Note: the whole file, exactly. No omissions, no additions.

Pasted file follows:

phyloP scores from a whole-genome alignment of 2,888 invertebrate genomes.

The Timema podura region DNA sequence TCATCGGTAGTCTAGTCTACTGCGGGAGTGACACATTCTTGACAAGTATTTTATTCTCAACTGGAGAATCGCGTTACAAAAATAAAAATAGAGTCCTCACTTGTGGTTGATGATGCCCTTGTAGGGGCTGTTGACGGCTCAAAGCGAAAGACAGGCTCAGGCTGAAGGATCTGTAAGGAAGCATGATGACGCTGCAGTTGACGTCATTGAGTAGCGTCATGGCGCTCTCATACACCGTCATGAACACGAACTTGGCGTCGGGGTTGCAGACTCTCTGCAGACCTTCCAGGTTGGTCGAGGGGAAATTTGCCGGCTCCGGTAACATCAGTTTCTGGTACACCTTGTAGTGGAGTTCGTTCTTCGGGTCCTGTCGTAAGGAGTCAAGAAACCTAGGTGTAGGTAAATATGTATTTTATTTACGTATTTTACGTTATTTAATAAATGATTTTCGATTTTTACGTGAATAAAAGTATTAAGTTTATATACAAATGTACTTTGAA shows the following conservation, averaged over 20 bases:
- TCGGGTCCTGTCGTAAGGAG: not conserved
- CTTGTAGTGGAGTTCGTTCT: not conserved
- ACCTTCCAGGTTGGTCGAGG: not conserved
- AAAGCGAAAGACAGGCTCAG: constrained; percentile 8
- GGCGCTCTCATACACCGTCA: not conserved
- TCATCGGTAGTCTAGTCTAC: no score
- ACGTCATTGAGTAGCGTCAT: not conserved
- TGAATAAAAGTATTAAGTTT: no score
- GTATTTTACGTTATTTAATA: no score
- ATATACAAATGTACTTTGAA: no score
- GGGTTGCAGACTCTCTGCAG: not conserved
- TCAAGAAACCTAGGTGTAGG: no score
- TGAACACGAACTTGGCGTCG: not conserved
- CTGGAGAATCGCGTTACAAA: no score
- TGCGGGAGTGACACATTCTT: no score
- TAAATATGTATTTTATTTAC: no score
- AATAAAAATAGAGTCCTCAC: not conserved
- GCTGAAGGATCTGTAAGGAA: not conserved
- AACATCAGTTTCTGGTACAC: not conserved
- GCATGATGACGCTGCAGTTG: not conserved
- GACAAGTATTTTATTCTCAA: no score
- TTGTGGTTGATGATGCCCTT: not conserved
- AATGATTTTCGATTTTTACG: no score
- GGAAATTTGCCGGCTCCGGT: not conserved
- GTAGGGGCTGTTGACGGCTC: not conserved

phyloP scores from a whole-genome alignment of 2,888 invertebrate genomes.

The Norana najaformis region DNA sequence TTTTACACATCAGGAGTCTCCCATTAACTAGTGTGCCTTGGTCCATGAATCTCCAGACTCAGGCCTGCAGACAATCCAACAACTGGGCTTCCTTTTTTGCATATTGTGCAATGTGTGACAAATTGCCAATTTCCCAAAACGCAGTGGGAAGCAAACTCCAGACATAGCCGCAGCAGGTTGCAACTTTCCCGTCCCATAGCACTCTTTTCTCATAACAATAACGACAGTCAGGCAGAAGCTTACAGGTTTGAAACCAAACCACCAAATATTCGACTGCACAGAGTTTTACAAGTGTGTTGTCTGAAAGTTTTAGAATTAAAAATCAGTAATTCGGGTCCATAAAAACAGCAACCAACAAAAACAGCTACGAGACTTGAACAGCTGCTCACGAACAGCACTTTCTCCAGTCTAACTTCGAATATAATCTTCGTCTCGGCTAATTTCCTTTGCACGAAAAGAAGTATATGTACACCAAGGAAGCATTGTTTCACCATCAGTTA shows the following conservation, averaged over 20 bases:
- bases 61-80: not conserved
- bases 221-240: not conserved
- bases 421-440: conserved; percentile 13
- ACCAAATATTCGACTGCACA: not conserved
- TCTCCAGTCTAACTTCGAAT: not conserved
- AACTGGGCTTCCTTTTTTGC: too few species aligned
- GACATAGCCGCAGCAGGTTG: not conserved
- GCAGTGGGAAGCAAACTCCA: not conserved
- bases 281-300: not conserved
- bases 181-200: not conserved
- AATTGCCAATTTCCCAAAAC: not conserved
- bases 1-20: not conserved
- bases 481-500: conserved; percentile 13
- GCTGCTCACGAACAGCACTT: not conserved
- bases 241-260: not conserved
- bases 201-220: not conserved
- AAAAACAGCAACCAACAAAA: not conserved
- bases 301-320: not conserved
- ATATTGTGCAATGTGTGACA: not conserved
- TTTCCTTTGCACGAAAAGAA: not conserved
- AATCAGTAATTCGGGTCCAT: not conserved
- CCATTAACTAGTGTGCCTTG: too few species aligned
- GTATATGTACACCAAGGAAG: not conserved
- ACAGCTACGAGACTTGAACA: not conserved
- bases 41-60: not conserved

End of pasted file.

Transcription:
phyloP scores from a whole-genome alignment of 2,888 invertebrate genomes.

The Timema podura region DNA sequence TCATCGGTAGTCTAGTCTACTGCGGGAGTGACACATTCTTGACAAGTATTTTATTCTCAACTGGAGAATCGCGTTACAAAAATAAAAATAGAGTCCTCACTTGTGGTTGATGATGCCCTTGTAGGGGCTGTTGACGGCTCAAAGCGAAAGACAGGCTCAGGCTGAAGGATCTGTAAGGAAGCATGATGACGCTGCAGTTGACGTCATTGAGTAGCGTCATGGCGCTCTCATACACCGTCATGAACACGAACTTGGCGTCGGGGTTGCAGACTCTCTGCAGACCTTCCAGGTTGGTCGAGGGGAAATTTGCCGGCTCCGGTAACATCAGTTTCTGGTACACCTTGTAGTGGAGTTCGTTCTTCGGGTCCTGTCGTAAGGAGTCAAGAAACCTAGGTGTAGGTAAATATGTATTTTATTTACGTATTTTACGTTATTTAATAAATGATTTTCGATTTTTACGTGAATAAAAGTATTAAGTTTATATACAAATGTACTTTGAA shows the following conservation, averaged over 20 bases:
- TCGGGTCCTGTCGTAAGGAG: not conserved
- CTTGTAGTGGAGTTCGTTCT: not conserved
- ACCTTCCAGGTTGGTCGAGG: not conserved
- AAAGCGAAAGACAGGCTCAG: constrained; percentile 8
- GGCGCTCTCATACACCGTCA: not conserved
- TCATCGGTAGTCTAGTCTAC: no score
- ACGTCATTGAGTAGCGTCAT: not conserved
- TGAATAAAAGTATTAAGTTT: no score
- GTATTTTACGTTATTTAATA: no score
- ATATACAAATGTACTTTGAA: no score
- GGGTTGCAGACTCTCTGCAG: not conserved
- TCAAGAAACCTAGGTGTAGG: no score
- TGAACACGAACTTGGCGTCG: not conserved
- CTGGAGAATCGCGTTACAAA: no score
- TGCGGGAGTGACACATTCTT: no score
- TAAATATGTATTTTATTTAC: no score
- AATAAAAATAGAGTCCTCAC: not conserved
- GCTGAAGGATCTGTAAGGAA: not conserved
- AACATCAGTTTCTGGTACAC: not conserved
- GCATGATGACGCTGCAGTTG: not conserved
- GACAAGTATTTTATTCTCAA: no score
- TTGTGGTTGATGATGCCCTT: not conserved
- AATGATTTTCGATTTTTACG: no score
- GGAAATTTGCCGGCTCCGGT: not conserved
- GTAGGGGCTGTTGACGGCTC: not conserved

phyloP scores from a whole-genome alignment of 2,888 invertebrate genomes.

The Norana najaformis region DNA sequence TTTTACACATCAGGAGTCTCCCATTAACTAGTGTGCCTTGGTCCATGAATCTCCAGACTCAGGCCTGCAGACAATCCAACAACTGGGCTTCCTTTTTTGCATATTGTGCAATGTGTGACAAATTGCCAATTTCCCAAAACGCAGTGGGAAGCAAACTCCAGACATAGCCGCAGCAGGTTGCAACTTTCCCGTCCCATAGCACTCTTTTCTCATAACAATAACGACAGTCAGGCAGAAGCTTACAGGTTTGAAACCAAACCACCAAATATTCGACTGCACAGAGTTTTACAAGTGTGTTGTCTGAAAGTTTTAGAATTAAAAATCAGTAATTCGGGTCCATAAAAACAGCAACCAACAAAAACAGCTACGAGACTTGAACAGCTGCTCACGAACAGCACTTTCTCCAGTCTAACTTCGAATATAATCTTCGTCTCGGCTAATTTCCTTTGCACGAAAAGAAGTATATGTACACCAAGGAAGCATTGTTTCACCATCAGTTA shows the following conservation, averaged over 20 bases:
- bases 61-80: not conserved
- bases 221-240: not conserved
- bases 421-440: conserved; percentile 13
- ACCAAATATTCGACTGCACA: not conserved
- TCTCCAGTCTAACTTCGAAT: not conserved
- AACTGGGCTTCCTTTTTTGC: too few species aligned
- GACATAGCCGCAGCAGGTTG: not conserved
- GCAGTGGGAAGCAAACTCCA: not conserved
- bases 281-300: not conserved
- bases 181-200: not conserved
- AATTGCCAATTTCCCAAAAC: not conserved
- bases 1-20: not conserved
- bases 481-500: conserved; percentile 13
- GCTGCTCACGAACAGCACTT: not conserved
- bases 241-260: not conserved
- bases 201-220: not conserved
- AAAAACAGCAACCAACAAAA: not conserved
- bases 301-320: not conserved
- ATATTGTGCAATGTGTGACA: not conserved
- TTTCCTTTGCACGAAAAGAA: not conserved
- AATCAGTAATTCGGGTCCAT: not conserved
- CCATTAACTAGTGTGCCTTG: too few species aligned
- GTATATGTACACCAAGGAAG: not conserved
- ACAGCTACGAGACTTGAACA: not conserved
- bases 41-60: not conserved